6. Not picking up Firefly

Okay, so this one might have an element of wishful thinking. But around the time that Firefly was getting axed by Fox, there was plenty of clamor for the Sci-Fi Channel to make a bid to continue Joss Whedon’s masterpiece. There were certainly reports at the time that, as a 2003 article from the Deseret News puts it, "Firefly was shopped to other outlets (including the Sci-Fi Channel) but nobody bought it." Maybe this was never a serious possibility. Maybe it was impossible, for economic reasons. But the Sci-Fi Channel had picked up Stargate: SG-1 from Showtime not long earlier. Photo by Michael Buckner/Getty Images.

7. Letting Doctor Who get away.

When Doctor Who came back to life in 2005, Syfy seemed to have mixed feelings about it. Everybody expected Syfy to pick up the new show, since after all the channel had launched with classic Doctor Who repeats in heavy rotation — but Syfy dragged its feet for months, not airing the Christopher Eccleston episodes until March 2006. The channel frequently aired Doctor Who in first run with deep cuts to episodes, and never seemed to have much urgency to air them soon after their British airings. Finally, Syfy let the show go off to BBC America, which has propelled it to new ratings heights by treating it as a major event.

8. Not owning space opera

In the past decade, space opera on television has gone from half a dozen shows to... none. The 2011 fall TV season in the U.S. won’t include any shows set in space or on a spaceship, on any channel. This presents a huge opportunity to Syfy, to be the channel that gives you what you can’t get anywhere else. and here’s where we mention Syfy’s mistake in cancelling Farscape, as well as the aforementioned mistakes with Stargate Atlantis and keeping Flash Gordon grounded. Syfy can reach out to a larger audience that doesn’t want to see shows about starships and pew-pew-pew — and still nurture the audience that seeks those things out. Those are not contradictory goals.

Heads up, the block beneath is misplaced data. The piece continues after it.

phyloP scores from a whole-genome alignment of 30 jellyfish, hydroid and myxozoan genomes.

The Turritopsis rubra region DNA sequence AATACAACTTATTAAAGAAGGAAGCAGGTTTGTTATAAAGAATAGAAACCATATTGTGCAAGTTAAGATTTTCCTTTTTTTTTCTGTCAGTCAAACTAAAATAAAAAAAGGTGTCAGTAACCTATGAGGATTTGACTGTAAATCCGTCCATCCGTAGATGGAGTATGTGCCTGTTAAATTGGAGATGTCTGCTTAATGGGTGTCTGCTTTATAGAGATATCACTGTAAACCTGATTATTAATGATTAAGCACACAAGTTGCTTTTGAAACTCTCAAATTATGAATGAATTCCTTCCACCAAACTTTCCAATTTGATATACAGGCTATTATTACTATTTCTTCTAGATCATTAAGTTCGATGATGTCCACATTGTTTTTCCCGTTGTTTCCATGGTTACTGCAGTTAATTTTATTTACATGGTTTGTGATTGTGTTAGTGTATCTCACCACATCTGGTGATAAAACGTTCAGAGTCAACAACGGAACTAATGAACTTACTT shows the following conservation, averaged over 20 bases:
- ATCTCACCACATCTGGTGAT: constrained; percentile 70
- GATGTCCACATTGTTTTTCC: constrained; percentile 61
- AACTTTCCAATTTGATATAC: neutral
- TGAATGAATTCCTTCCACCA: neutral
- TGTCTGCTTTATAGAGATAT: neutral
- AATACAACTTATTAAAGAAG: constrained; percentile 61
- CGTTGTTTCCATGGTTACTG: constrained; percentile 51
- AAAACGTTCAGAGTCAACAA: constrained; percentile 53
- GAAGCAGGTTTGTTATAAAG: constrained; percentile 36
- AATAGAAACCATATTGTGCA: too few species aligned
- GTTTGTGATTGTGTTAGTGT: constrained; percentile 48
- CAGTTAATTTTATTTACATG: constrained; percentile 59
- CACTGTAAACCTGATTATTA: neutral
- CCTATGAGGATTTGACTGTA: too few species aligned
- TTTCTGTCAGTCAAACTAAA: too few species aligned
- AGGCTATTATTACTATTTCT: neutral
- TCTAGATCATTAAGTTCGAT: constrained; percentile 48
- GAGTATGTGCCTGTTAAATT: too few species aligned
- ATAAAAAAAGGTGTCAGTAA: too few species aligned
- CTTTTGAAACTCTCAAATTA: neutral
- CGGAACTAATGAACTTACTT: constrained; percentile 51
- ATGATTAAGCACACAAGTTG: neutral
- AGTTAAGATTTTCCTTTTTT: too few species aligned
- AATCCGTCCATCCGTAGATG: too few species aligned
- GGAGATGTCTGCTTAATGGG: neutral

9. The name change

Actually, this one is still up in the air, because Syfy’s strategy still hasn’t played out. Part of the rationale behind creating a new brand name was the ability to brand new associated Syfy ventures, including Syfy Kids, Syfy Films and Syfy Games. So far, these ventures appear to have generated very little heat — but it’s early yet. Syfy Films is supposed to have its first theatrical release in 2012 — although shouldn’t that already be in production at this point? In other ways, though, we can judge the name change a failure. According to Proud Creative (PDF), which worked on the brand campaign, the goal was "retaining the positive associations from the genre of science fiction, whilst appealing to a broader audience and embracing the benefits of imagination." And the marketing campaign for Caprica, for example, seemed to emphasize its appeal to that broader audience, without much noticeable success. Also, as Wired’s GeekDad blog pointed out recently, Syfy’s Mark Stern told io9 in 2009 that the name change would allow Syfy to greenlight more hard science fiction, because "hard scifi on the Sci-Fi Channel is almost like this double whammy. Now that we have a brand that is a little broader ... it also gives us a lot of freedom to do more hard scifi." (In the same interview, Stern said the channel was looking at launching a new space opera in 2010 or 2011 — we’re still waiting!) So if one goal of the name change was to free up Syfy to do more hard science fiction, then it clearly hasn’t worked. Photo via Loren Javier on Flickr.

10. Canceling Eureka

And finally... this is what started us thinking about this topic. Eureka wrapped production on its final ever episode yesterday. And this still seems really arbitrary, for a show that was still going strong after four seasons. It would be one thing if Eureka was pulling in Stargate Universe numbers, but it’s not. The most recent episode drew 2.1 million viewers, compared with 2.3 million for Warehouse 13 and just 1.8 million for Alphas. As Geek Dad points out, this follows a legacy of canceling Farscape and Dresden Files, both of which were still enjoying decent ratings.